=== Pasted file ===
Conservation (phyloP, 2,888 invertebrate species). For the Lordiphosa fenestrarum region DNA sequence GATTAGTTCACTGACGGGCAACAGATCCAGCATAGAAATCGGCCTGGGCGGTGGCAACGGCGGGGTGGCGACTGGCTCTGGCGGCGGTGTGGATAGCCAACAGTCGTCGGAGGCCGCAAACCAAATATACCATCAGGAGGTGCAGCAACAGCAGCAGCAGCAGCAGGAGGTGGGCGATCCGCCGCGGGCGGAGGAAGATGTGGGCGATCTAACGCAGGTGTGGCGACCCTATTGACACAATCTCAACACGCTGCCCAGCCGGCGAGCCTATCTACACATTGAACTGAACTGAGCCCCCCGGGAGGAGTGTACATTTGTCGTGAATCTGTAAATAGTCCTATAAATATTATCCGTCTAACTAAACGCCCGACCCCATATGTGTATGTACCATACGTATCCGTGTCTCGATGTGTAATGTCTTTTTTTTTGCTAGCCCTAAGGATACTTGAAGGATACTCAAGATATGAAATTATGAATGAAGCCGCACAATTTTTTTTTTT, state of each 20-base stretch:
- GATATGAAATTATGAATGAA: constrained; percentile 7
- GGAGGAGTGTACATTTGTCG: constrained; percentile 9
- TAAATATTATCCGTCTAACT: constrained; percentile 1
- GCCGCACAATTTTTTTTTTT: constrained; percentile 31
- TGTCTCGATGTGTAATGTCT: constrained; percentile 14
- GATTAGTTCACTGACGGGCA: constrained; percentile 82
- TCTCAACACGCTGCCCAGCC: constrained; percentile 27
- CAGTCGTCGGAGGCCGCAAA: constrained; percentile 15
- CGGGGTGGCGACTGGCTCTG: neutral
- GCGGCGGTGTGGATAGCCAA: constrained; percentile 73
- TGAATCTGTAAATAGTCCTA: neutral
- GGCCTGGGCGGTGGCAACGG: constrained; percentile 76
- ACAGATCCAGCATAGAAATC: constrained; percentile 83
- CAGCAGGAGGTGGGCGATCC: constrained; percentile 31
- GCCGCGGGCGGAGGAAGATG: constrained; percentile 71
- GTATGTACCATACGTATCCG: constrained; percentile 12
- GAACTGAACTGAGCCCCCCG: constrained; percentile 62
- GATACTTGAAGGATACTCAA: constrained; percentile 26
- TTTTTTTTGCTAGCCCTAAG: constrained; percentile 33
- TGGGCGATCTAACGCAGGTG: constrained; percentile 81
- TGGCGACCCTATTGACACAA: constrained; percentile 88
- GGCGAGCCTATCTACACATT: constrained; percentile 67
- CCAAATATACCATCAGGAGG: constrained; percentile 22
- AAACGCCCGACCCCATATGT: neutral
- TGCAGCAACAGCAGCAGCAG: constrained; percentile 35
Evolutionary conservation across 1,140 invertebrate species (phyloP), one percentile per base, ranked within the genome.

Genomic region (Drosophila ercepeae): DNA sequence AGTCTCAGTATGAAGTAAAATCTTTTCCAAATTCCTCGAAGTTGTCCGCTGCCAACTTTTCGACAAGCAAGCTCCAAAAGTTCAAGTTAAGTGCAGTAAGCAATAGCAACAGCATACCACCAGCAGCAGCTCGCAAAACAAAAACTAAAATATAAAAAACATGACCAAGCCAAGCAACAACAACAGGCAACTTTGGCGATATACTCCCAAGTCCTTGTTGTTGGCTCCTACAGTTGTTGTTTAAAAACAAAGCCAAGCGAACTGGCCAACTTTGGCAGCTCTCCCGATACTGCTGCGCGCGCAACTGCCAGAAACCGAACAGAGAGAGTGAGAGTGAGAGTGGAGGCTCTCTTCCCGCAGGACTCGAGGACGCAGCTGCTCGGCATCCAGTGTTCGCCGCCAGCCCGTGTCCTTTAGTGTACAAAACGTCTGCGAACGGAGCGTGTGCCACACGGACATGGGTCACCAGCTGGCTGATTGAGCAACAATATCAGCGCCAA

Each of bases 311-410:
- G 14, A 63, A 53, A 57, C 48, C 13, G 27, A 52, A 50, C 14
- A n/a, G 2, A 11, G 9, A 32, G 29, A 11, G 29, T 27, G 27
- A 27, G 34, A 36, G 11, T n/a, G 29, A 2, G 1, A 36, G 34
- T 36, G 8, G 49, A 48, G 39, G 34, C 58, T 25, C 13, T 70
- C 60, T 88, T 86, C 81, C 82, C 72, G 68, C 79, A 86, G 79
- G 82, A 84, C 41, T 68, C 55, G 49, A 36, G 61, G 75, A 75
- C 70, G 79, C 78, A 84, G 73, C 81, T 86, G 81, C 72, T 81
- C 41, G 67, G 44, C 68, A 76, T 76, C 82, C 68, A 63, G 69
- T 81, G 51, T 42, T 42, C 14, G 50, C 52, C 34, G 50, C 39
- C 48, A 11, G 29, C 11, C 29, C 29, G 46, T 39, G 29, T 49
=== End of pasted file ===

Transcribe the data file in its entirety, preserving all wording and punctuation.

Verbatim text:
Conservation (phyloP, 2,888 invertebrate species). For the Lordiphosa fenestrarum region DNA sequence GATTAGTTCACTGACGGGCAACAGATCCAGCATAGAAATCGGCCTGGGCGGTGGCAACGGCGGGGTGGCGACTGGCTCTGGCGGCGGTGTGGATAGCCAACAGTCGTCGGAGGCCGCAAACCAAATATACCATCAGGAGGTGCAGCAACAGCAGCAGCAGCAGCAGGAGGTGGGCGATCCGCCGCGGGCGGAGGAAGATGTGGGCGATCTAACGCAGGTGTGGCGACCCTATTGACACAATCTCAACACGCTGCCCAGCCGGCGAGCCTATCTACACATTGAACTGAACTGAGCCCCCCGGGAGGAGTGTACATTTGTCGTGAATCTGTAAATAGTCCTATAAATATTATCCGTCTAACTAAACGCCCGACCCCATATGTGTATGTACCATACGTATCCGTGTCTCGATGTGTAATGTCTTTTTTTTTGCTAGCCCTAAGGATACTTGAAGGATACTCAAGATATGAAATTATGAATGAAGCCGCACAATTTTTTTTTTT, state of each 20-base stretch:
- GATATGAAATTATGAATGAA: constrained; percentile 7
- GGAGGAGTGTACATTTGTCG: constrained; percentile 9
- TAAATATTATCCGTCTAACT: constrained; percentile 1
- GCCGCACAATTTTTTTTTTT: constrained; percentile 31
- TGTCTCGATGTGTAATGTCT: constrained; percentile 14
- GATTAGTTCACTGACGGGCA: constrained; percentile 82
- TCTCAACACGCTGCCCAGCC: constrained; percentile 27
- CAGTCGTCGGAGGCCGCAAA: constrained; percentile 15
- CGGGGTGGCGACTGGCTCTG: neutral
- GCGGCGGTGTGGATAGCCAA: constrained; percentile 73
- TGAATCTGTAAATAGTCCTA: neutral
- GGCCTGGGCGGTGGCAACGG: constrained; percentile 76
- ACAGATCCAGCATAGAAATC: constrained; percentile 83
- CAGCAGGAGGTGGGCGATCC: constrained; percentile 31
- GCCGCGGGCGGAGGAAGATG: constrained; percentile 71
- GTATGTACCATACGTATCCG: constrained; percentile 12
- GAACTGAACTGAGCCCCCCG: constrained; percentile 62
- GATACTTGAAGGATACTCAA: constrained; percentile 26
- TTTTTTTTGCTAGCCCTAAG: constrained; percentile 33
- TGGGCGATCTAACGCAGGTG: constrained; percentile 81
- TGGCGACCCTATTGACACAA: constrained; percentile 88
- GGCGAGCCTATCTACACATT: constrained; percentile 67
- CCAAATATACCATCAGGAGG: constrained; percentile 22
- AAACGCCCGACCCCATATGT: neutral
- TGCAGCAACAGCAGCAGCAG: constrained; percentile 35
Evolutionary conservation across 1,140 invertebrate species (phyloP), one percentile per base, ranked within the genome.

Genomic region (Drosophila ercepeae): DNA sequence AGTCTCAGTATGAAGTAAAATCTTTTCCAAATTCCTCGAAGTTGTCCGCTGCCAACTTTTCGACAAGCAAGCTCCAAAAGTTCAAGTTAAGTGCAGTAAGCAATAGCAACAGCATACCACCAGCAGCAGCTCGCAAAACAAAAACTAAAATATAAAAAACATGACCAAGCCAAGCAACAACAACAGGCAACTTTGGCGATATACTCCCAAGTCCTTGTTGTTGGCTCCTACAGTTGTTGTTTAAAAACAAAGCCAAGCGAACTGGCCAACTTTGGCAGCTCTCCCGATACTGCTGCGCGCGCAACTGCCAGAAACCGAACAGAGAGAGTGAGAGTGAGAGTGGAGGCTCTCTTCCCGCAGGACTCGAGGACGCAGCTGCTCGGCATCCAGTGTTCGCCGCCAGCCCGTGTCCTTTAGTGTACAAAACGTCTGCGAACGGAGCGTGTGCCACACGGACATGGGTCACCAGCTGGCTGATTGAGCAACAATATCAGCGCCAA

Each of bases 311-410:
- G 14, A 63, A 53, A 57, C 48, C 13, G 27, A 52, A 50, C 14
- A n/a, G 2, A 11, G 9, A 32, G 29, A 11, G 29, T 27, G 27
- A 27, G 34, A 36, G 11, T n/a, G 29, A 2, G 1, A 36, G 34
- T 36, G 8, G 49, A 48, G 39, G 34, C 58, T 25, C 13, T 70
- C 60, T 88, T 86, C 81, C 82, C 72, G 68, C 79, A 86, G 79
- G 82, A 84, C 41, T 68, C 55, G 49, A 36, G 61, G 75, A 75
- C 70, G 79, C 78, A 84, G 73, C 81, T 86, G 81, C 72, T 81
- C 41, G 67, G 44, C 68, A 76, T 76, C 82, C 68, A 63, G 69
- T 81, G 51, T 42, T 42, C 14, G 50, C 52, C 34, G 50, C 39
- C 48, A 11, G 29, C 11, C 29, C 29, G 46, T 39, G 29, T 49